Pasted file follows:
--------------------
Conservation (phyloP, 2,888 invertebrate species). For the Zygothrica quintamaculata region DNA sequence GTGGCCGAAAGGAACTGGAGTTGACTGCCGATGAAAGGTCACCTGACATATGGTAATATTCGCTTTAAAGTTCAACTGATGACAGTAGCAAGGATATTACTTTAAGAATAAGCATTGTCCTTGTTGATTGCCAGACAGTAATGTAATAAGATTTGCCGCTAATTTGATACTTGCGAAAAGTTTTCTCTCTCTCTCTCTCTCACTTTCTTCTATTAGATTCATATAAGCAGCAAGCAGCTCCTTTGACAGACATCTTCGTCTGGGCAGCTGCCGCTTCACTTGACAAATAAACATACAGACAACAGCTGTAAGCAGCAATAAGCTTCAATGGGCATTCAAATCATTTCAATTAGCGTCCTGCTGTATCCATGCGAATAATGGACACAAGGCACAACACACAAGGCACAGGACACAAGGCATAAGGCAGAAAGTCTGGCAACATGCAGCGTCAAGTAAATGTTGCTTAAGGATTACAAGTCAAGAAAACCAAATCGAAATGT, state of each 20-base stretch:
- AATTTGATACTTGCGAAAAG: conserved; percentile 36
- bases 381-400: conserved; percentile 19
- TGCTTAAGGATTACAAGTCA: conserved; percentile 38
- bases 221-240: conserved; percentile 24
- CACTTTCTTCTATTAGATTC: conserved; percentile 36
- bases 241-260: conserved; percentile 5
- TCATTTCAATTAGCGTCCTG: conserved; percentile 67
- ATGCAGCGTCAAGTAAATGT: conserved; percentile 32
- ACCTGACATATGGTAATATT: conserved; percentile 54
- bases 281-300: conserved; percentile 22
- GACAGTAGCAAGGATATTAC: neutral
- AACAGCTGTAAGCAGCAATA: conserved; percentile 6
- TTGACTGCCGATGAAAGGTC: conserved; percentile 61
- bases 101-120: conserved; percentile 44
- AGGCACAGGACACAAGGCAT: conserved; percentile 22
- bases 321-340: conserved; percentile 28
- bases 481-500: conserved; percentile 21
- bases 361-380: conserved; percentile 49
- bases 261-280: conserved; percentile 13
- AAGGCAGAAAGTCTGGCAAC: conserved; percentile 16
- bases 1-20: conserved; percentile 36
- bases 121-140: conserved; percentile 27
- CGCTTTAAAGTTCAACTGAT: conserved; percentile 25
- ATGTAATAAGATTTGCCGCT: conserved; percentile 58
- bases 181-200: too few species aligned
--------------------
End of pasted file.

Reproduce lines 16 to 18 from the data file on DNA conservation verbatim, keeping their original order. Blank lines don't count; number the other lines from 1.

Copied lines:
- AGGCACAGGACACAAGGCAT: conserved; percentile 22
- bases 321-340: conserved; percentile 28
- bases 481-500: conserved; percentile 21